Leo sometimes liked to do things a bit differently than other people. So one night of camping saw him in his sleeping bag outside the tent. He had wanted to go to sleep under the stars and moon. He had gotten his wish but he was rudely awakened by a pain in his neck. Reflexively his hand swatted at the pain and hit something. Almost immediately his eyes opened and he was wide awake. He felt around his neck but the something was gone. He felt wetness at the site.
He got out of his sleeping bag and looked at his neck in his car’s mirror. The wetness was a bit of blood that came from a wound. He reluctantly drove down to the ranger station at the entrance of the park. They took it very seriously, proclaiming that it was most likely a bat bite. They cleaned the wound as best they could and declared that he must get rabies shots. When Leo objected they told him that the course of rabies vaccines aren’t nearly as painful as they used to be. This calmed Leo so he agreed to go to the emergency room of the nearest town.
Leo drove himself to the hospital. The doctor saw him almost right away. “It must have been a bat bite,” said the doctor. “Most likely a rabid bat bite. I’ll start the course of treatment with one rabies shot today, then we’ll follow up 3, 7, 14 and 28 days later.”
“Let me get this straight,” said Leo. “I am to give you five full chances of putting microchips in me. You’re in cahoots with Bill Gates!
“Your life is hanging by a thread. No microchip is small enough to be put through a vaccine needle. You absolutely must get the course of rabies shots or you’ll die! That conspiracy theory is nonsense. Wait ! You can’t walk out of here without treatment!”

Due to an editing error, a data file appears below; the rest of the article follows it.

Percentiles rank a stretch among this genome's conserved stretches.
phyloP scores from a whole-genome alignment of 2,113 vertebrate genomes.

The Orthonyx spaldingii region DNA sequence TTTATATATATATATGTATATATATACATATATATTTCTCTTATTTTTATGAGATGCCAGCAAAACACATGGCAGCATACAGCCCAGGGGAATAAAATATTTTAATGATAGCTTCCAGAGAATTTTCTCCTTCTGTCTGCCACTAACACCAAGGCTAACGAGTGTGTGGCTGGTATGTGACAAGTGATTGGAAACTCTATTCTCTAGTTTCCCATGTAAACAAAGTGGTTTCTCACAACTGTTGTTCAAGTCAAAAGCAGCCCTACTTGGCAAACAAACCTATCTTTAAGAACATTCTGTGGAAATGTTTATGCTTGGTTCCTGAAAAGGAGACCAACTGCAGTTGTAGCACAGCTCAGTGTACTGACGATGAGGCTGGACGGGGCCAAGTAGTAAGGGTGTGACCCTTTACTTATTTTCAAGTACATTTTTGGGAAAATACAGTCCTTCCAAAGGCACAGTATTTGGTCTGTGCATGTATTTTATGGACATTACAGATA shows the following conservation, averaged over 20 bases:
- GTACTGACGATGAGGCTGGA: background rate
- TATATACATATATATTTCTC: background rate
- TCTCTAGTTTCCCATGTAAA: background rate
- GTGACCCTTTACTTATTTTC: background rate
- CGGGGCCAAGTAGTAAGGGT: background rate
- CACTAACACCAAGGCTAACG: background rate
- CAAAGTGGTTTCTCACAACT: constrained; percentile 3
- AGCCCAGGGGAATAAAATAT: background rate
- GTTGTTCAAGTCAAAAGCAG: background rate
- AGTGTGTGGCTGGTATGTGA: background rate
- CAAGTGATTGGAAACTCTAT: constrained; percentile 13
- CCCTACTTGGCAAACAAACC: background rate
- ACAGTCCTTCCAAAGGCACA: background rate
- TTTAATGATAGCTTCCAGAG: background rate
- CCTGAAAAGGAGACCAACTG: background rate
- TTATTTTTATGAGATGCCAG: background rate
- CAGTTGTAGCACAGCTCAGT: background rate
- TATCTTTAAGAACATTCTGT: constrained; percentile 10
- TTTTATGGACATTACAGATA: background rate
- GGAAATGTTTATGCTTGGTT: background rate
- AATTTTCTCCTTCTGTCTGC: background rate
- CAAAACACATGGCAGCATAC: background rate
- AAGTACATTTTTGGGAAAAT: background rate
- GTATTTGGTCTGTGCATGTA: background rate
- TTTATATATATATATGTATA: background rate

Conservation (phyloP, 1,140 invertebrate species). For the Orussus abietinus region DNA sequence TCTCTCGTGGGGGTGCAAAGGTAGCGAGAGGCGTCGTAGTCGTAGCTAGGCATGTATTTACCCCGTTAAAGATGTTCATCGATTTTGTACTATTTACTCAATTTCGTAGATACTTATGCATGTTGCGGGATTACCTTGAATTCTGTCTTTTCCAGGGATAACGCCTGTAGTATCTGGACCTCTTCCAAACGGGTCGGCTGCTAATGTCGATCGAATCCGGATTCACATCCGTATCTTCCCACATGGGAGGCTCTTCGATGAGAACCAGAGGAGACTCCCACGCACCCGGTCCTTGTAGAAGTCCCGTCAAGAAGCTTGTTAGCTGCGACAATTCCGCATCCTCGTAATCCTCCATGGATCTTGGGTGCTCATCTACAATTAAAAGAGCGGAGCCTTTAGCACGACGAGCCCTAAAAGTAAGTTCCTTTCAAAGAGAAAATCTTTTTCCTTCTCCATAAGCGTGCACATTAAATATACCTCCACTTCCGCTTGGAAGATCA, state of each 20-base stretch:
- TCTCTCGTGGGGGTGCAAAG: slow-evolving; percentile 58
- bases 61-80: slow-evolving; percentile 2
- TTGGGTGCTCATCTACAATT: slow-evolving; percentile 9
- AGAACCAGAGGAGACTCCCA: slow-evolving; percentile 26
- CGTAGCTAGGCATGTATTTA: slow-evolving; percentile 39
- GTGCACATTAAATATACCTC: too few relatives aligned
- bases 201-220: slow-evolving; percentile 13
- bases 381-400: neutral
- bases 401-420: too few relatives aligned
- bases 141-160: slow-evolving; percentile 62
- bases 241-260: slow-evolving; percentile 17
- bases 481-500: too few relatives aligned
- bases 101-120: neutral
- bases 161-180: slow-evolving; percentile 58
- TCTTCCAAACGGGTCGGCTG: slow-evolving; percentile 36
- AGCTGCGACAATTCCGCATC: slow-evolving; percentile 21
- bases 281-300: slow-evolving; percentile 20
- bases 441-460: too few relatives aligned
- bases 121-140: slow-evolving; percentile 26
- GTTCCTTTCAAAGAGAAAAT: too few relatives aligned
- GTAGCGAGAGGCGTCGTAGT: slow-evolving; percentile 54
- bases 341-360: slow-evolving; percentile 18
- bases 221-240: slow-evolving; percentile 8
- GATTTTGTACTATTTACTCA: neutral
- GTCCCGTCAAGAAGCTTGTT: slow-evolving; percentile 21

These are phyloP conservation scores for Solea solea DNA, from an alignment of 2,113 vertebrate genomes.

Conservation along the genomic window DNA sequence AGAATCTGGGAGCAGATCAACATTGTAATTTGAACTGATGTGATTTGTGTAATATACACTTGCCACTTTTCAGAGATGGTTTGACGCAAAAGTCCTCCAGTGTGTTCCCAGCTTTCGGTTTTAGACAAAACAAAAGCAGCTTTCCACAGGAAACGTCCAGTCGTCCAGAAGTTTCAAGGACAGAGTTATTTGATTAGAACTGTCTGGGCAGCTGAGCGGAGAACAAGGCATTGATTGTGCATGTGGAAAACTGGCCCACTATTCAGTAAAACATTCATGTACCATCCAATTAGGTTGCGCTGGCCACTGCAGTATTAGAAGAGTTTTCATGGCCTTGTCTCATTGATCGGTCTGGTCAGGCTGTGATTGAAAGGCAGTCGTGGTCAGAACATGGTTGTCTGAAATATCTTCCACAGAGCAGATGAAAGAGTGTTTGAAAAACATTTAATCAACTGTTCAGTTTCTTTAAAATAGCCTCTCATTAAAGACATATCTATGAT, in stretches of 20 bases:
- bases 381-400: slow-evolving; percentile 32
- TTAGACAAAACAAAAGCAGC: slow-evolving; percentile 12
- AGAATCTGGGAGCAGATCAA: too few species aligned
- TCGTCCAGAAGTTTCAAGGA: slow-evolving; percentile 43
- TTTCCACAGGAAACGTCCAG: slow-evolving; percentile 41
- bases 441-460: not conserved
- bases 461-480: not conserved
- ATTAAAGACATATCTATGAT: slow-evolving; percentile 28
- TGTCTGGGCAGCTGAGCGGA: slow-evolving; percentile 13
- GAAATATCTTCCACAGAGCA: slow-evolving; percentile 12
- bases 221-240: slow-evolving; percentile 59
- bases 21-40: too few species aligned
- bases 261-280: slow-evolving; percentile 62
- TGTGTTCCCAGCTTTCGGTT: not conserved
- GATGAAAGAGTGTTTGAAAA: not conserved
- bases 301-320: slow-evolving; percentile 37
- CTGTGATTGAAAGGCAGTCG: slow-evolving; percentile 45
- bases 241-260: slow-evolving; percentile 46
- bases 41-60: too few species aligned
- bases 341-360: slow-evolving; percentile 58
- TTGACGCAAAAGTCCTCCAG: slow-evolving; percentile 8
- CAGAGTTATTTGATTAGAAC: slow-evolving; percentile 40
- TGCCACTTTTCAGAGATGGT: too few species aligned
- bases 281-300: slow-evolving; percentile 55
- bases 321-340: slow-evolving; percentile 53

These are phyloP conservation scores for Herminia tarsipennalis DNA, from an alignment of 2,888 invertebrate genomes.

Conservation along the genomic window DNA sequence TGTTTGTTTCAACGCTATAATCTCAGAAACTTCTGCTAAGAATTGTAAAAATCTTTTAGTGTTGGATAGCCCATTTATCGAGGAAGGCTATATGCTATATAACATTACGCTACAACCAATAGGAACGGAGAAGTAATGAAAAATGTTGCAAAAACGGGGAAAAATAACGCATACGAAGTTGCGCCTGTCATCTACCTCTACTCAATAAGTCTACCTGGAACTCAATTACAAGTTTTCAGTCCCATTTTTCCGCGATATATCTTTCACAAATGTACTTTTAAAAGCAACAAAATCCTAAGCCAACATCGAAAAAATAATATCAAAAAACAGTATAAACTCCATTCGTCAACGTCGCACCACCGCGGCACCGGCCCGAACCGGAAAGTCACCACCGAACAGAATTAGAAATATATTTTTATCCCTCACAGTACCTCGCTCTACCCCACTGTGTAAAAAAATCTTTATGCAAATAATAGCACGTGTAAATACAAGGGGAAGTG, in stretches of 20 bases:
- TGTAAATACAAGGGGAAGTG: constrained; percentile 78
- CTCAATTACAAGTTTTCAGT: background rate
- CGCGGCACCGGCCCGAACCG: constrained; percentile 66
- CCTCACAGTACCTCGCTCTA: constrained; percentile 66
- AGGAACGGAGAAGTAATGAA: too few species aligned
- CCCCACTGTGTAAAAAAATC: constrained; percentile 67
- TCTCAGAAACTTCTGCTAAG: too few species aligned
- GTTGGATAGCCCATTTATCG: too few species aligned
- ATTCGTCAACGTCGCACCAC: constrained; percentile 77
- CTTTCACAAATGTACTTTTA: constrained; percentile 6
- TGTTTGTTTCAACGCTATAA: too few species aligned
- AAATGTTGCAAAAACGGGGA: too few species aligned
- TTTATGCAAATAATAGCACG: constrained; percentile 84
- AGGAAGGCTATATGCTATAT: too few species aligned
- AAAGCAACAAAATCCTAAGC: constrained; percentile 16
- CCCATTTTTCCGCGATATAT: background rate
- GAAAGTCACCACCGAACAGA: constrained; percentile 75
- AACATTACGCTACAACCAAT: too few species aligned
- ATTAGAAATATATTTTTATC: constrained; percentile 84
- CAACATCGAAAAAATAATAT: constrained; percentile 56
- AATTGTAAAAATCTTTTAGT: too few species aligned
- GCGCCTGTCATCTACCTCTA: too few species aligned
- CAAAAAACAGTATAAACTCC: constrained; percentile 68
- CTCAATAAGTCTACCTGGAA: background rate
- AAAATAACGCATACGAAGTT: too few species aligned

“I don’t need your microchips and I sure don’t need your lectures!” Leo was already out the door before the doctor had a chance to reply.
All the way to the campsite and back home, Leo’s mind was racing. A bat bite on the neck, he kept thinking, why did that have to mean rabies? Then he saw it. Couldn’t vampires change into bats. Maybe. And it bit him on the neck. That meant it had fed. Wouldn’t Leo now turn into a vampire when the change occurred? And wouldn’t that mean immortality? They were keeping Leo from immortality! That must be it.
Still, Leo looked for clues about what might come from the rabies literature. There was the roughly weeks long incubation period. He took that time to set up his home properly. He got himself a coffin for his bed and got blackout curtains for the windows for when it was daylight. Although he didn’t believe the garlic myth he still rid himself of that food stuff.
Soon the flu like symptoms came with weakness, fever and a headache. He quickly set up a meeting amongst himself and his local libertarians. He was calling the meeting “The Myth of Rabies”.
That night came and he managed to get to the lecture room even though he had bouts with confusion and felt delirious. Although he meant to give a rousing lecture, he could barely croak out what had happened to him and his thoughts on vampirism. The first question he went right up to the asker and instead of answering, bit her on the neck. She screamed and it felt good to Leo,
Of the 20 libertarians, 10 ran away at this. A couple tried to pin Leo and the rest were frozen at first. Leo bit the wrestling ones on the arm and on the shin. But they finally managed to hold Leo. One of the frozen did the unthinkable and called the police.
The police took Leo into a private cell and left him there while taking the statements of the bitten. All of the bitten got their course of rabies shots while Leo, who had wanted immortality so badly that he started all this, died for his wish.